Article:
The 900-Percent Ripoff
They call themselves JAG NY – but the company has nothing to do with the Judge Advocate General’s office.
JAG NY is the corporate name for N.Y. Catalog Sales, owned by one John Gill. This upstanding citizen operates two stores just outside Fort Drum Army base north of Syracuse, N.Y., and a third further away. This guy has an interesting MO.
He lures young military families into his stores with an offer to “give” them $50 in cash for each $15 purchase. All they have to do is pay back the “gift” next payday, with a bit extra for his trouble, of course – about $20 for every $50.
Do the math: For payday fifteen days away, that’s 900 percent annual interest!
I know, a sucker is born every minute. But put this into perspective. For the most part, these are families of soldiers at war in Iraq. They are strapped for cash, and may not even see the implications of what is happening. These wives (and husbands) pay Gill with a post-dated check good the following payday, and Gill is the first in line at the bank to cash the checks on payday.
According to New York state Attorney General Eliot Spitzer, who has taken a personal interest in this case, families often have to borrow again to just to cover the checks. And Gill is more than happy to accommodate them.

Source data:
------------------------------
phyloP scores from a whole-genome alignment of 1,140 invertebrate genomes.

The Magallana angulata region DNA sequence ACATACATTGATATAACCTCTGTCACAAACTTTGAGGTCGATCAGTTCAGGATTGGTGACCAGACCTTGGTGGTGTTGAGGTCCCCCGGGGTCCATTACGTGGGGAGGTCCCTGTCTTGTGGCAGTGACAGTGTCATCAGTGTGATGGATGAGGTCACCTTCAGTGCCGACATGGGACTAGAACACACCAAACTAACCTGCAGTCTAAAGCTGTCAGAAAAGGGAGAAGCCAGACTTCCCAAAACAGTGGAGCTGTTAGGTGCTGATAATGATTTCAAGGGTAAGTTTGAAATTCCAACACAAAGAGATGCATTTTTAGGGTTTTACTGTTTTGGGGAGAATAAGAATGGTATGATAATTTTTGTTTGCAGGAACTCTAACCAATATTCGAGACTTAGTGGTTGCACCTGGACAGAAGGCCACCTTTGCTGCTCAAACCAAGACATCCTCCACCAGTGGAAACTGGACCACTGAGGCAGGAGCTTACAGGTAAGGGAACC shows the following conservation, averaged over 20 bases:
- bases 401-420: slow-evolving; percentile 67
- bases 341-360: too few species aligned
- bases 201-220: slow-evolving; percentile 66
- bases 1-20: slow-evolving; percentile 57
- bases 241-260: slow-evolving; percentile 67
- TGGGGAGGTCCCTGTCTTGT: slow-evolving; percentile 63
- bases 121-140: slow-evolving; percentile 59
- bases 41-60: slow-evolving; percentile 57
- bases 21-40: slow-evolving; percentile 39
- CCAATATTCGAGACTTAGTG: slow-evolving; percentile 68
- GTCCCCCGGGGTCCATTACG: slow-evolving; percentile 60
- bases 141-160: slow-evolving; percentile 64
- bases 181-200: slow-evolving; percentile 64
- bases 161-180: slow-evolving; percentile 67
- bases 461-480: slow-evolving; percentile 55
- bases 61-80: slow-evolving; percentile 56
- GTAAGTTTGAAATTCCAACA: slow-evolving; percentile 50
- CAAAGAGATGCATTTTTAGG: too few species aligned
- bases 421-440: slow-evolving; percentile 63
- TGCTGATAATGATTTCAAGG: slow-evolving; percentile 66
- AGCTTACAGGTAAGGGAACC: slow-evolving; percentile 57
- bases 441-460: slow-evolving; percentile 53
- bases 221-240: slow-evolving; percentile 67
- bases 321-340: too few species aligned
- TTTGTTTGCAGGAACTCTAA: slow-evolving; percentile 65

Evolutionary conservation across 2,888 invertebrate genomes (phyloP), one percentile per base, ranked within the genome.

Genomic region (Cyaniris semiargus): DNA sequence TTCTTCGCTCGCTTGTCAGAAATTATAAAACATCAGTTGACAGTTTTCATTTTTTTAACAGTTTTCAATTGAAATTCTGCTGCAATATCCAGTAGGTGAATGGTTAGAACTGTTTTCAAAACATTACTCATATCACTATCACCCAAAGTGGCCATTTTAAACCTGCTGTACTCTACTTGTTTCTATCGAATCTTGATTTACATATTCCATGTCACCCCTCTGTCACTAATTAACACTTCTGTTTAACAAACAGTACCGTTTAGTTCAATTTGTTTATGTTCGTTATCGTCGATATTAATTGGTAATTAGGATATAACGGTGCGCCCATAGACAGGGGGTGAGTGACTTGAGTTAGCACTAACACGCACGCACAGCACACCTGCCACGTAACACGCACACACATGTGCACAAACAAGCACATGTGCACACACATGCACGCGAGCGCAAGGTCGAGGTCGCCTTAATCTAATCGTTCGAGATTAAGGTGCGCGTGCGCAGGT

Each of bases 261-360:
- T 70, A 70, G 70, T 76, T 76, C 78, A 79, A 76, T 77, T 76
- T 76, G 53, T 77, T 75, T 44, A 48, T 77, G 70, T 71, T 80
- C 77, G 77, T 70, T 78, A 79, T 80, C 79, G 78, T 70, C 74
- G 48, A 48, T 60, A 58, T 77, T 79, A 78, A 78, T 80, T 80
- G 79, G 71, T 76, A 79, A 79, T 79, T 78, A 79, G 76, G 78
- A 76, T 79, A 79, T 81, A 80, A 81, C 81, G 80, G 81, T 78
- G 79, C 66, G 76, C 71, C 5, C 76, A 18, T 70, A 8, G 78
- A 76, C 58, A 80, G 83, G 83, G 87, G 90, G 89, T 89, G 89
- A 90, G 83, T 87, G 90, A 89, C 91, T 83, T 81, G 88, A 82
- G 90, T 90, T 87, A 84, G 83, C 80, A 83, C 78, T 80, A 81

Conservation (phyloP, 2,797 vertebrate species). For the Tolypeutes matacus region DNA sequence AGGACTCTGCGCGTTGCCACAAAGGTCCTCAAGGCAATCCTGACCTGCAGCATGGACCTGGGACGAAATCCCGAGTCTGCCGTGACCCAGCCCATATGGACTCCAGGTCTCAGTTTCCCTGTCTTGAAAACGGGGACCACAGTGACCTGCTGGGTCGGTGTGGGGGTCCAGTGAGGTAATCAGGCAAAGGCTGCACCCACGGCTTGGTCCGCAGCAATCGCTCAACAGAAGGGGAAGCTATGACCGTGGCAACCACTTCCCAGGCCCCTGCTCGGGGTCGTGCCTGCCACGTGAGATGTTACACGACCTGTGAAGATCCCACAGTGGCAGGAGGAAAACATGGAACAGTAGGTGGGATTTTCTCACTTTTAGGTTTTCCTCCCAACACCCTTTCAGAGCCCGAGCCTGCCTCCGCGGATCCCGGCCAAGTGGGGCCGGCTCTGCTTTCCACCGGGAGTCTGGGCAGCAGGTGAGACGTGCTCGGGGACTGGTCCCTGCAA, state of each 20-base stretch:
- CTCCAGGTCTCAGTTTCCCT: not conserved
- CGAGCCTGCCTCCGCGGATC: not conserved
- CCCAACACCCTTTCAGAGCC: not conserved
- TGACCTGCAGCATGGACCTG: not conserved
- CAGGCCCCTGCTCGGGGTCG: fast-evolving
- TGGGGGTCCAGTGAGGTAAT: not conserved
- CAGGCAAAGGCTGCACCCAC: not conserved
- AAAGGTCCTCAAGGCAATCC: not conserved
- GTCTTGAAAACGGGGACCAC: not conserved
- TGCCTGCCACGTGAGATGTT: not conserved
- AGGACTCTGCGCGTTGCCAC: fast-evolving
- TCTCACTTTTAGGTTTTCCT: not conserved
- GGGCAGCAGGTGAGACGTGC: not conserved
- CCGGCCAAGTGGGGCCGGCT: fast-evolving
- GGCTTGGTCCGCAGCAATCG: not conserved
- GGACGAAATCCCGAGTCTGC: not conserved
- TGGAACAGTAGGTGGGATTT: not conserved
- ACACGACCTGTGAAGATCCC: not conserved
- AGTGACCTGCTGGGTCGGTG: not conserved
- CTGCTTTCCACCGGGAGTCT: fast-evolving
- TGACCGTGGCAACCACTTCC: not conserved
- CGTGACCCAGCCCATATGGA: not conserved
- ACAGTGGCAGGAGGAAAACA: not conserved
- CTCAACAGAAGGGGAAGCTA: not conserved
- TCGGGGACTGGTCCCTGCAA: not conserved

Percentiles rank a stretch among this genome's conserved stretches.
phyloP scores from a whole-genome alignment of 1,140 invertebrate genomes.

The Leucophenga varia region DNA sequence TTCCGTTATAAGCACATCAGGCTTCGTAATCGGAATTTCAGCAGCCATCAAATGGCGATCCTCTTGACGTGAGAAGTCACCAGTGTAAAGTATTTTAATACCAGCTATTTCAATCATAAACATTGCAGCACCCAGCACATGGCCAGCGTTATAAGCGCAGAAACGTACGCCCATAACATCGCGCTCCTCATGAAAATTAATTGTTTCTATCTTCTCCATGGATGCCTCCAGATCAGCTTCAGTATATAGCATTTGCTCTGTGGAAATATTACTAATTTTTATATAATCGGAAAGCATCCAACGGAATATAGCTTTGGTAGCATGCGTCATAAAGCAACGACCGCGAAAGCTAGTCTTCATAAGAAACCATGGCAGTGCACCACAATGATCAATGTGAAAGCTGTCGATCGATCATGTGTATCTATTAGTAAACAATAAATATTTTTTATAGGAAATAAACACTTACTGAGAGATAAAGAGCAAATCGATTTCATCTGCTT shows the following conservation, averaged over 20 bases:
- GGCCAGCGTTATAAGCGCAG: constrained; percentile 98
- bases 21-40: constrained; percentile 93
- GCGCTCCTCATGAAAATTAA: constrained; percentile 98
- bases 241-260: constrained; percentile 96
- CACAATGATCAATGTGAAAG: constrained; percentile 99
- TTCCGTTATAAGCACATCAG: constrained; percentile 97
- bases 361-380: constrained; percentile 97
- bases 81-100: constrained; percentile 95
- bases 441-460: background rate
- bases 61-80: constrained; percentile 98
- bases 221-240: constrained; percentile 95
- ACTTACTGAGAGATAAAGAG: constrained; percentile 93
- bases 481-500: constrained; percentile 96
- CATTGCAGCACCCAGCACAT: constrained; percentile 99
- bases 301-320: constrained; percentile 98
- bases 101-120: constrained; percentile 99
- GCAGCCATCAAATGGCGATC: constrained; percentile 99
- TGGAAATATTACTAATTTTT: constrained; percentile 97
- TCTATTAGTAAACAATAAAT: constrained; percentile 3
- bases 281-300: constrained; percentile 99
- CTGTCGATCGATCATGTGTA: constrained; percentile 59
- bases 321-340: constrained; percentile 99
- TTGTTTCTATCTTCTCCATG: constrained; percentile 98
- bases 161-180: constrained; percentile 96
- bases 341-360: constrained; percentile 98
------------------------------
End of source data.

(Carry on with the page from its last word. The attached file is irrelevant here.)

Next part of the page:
On Wednesday, Sept. 1, 2004, Spitzer filed a civil lawsuit in New York against Gill and his nefarious operation, accusing him of violating New York ’s loansharking laws. Conviction is fairly certain, but current law suggests that any punishment will be a hand slap and a small fine.
Sen. Charles Schumer, D-NY, is urging the Federal Deposit Insurance Corp. to close the loophole that allows lenders to partner with banks to offer loans with excessively high interest rates. Eventually, this may stop the payday loansharking operations they prey on young military families.
In the meantime, however, military members and their families everywhere should stay away from these parasites. Military credit unions offer a fine alternative at reasonable rates to any service member strapped for cash, and they help members get their finances in order so they no longer run out of cash before they run out of month.
Robert G. Williscroft is DefenseWatch Navy Editor